Set up your mise en place for the spring rolls - a large bowl of warm water, lettuce, ginger paste, tofu, mushrooms, cucumber, mint and seeds. Dip a rice paper into a bowl of hot water to just soften - resist oversoaking, it will continue to absorb water as you wrap. Place on a flat surface or damp dish towel. You'll want to keep all your ingredients crowded into one third of the available surface of the wrapper. Add a lettuce leaf or two, a swipe of the paste, a little tofu, a few mushrooms, a cucumber spear, mint, cilantro and seeds. Tuck the wrapper over the filling and roll it up (I find the wrapper packaging often gives you a visual). Heidi suggests them open-sided, but you can enclose them as well

Entrée, Gluten Free, Summer


Only because I don't have kids in school, can I say this is my most favorite part of summer. The crowds that fill up the beaches and cause traffic start to taper off. The breeze cools off the extra warm days and the corn, oh that sweet corn that doesn't even need anything on it. Kids return to school, we take liberties to call early work days and spend late afternoons at the beach with enough space on all sides that someone else isn't listening to your conversation. I am a personality that thrives on getting things done - being efficient - but I married a man who lives so well in the present; he sees what is right in front of us when I so often want to put my head down and plow forward. SO glad there have been afternoons of stopping and watching my boys play in the surf. 

Hugh has been asking for a fresh fish sandwich for a while now and I don't know why it took us so long to get around to it (aside from fish having a season... salmon and halibut, get to it!). This came together so quickly that I will for sure make these next time we have company. Perhaps they are too simple to share but these days, cooking with a toddler either trying to touch the hot BBQ or throw gravel into the fire pit, this is what I can muster up. 


This could easily be doubled to make four sams as I know that's a common number to feed. Account for 5-6 ounces of fish per person. I prefer a lot of slaw, likely offering more heft than fish but it needs that fresh crunch. There may be some leftovers based on taste. I know some people are sketchy on mayo but in the slaw, you don't taste it, it merely gives the dressing some viscosity. I have heard good things about this product if you're wanting a super clean version. The recipe works perfectly well with some wild salmon, a marinated tofu steak etc. It's a simple sandwich but just right for summer meals.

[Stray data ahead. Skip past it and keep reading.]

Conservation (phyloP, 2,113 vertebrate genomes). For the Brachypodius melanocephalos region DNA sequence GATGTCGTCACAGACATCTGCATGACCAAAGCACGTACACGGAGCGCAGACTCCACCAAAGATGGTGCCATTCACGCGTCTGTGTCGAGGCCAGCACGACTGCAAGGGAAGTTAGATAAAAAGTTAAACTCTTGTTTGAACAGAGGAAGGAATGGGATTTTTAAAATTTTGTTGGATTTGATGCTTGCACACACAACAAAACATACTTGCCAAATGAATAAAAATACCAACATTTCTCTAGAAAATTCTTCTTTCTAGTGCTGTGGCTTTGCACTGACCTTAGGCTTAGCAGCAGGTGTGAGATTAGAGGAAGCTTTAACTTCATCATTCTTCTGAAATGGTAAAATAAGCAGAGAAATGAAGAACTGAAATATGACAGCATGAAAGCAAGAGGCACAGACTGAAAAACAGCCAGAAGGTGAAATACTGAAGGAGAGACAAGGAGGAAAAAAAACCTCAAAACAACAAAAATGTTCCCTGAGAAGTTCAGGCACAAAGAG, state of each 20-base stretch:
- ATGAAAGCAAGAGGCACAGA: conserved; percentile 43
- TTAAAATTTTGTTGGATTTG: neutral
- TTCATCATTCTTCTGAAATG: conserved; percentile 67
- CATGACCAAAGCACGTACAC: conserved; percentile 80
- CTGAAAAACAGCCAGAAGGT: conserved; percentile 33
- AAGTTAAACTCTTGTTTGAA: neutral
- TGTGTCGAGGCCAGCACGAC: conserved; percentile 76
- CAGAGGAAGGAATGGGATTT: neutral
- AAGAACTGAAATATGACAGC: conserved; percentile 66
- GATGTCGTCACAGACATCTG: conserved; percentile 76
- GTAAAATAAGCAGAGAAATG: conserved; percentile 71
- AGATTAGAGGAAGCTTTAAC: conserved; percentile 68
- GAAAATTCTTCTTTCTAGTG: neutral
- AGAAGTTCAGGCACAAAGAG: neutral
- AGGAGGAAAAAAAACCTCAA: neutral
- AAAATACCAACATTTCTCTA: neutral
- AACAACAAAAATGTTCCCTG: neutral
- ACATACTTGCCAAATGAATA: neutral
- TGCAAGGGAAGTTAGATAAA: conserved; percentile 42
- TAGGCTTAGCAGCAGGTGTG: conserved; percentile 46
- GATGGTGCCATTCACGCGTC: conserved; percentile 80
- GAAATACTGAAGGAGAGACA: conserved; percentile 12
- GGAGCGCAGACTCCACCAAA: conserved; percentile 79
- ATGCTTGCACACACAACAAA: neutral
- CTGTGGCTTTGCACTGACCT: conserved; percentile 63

10-12 ounces fresh halibut filet
grapeseed or sesame oil, for cooking
1/2 head small green cabbage
1/2 a small red onion
1 jalapeno, some seeds removed unless you like it really spicy
1/3 cup chopped cilantro

//slaw dressing//
1 Tbsp. mayonnaise (or similar alternative)
1 Tbsp. grapeseed oil
2 Tbsp. rice vinegar
2 tsp. cane sugar

2 buns of choice (brioche, gluten free etc.)
1 avocado, thinly sliced
sea salt and pepper, as needed

sriracha mayo, optional*

Cut the filet in half so you have two square pieces. Sprinkle both sides with salt and pepper and rub it generously with grapeseed oil. Preheat your grill to medium heat. 

To make the slaw, set the slicer blade in your food processor (alternatively you can use a mandoline or careful knife skills). Slice the cabbage extra thin. Do the same with the onion and jalapeno. Collect them in a mixing bowl and add the cilantro. Into the bowl, add the mayo, grapeseed oil, rice vinegar, sugar and a few pinches each of salt and pepper and toss well to dress. Set aside in the fridge. 

Clean your grill and oil the grates. Grill the fish for 4-5 minutes on each side depending on the thickness of your filet. It should feel like the meat of your thumb joint when cooked medium which is perfect here. Brush the buns with oil and grill them just to warm through. 

To assemble the sandwich, cover the bottom bun with avocado slices, then the fish filet and a healthy amount of slaw on top.

*For the sriracha mayo, we do one part sriracha to two+ parts mayo. It's similar to what you get with a roll at an Americanized sushi restaurant? Spicy, but not mouth burning. Adjust to your spice preference.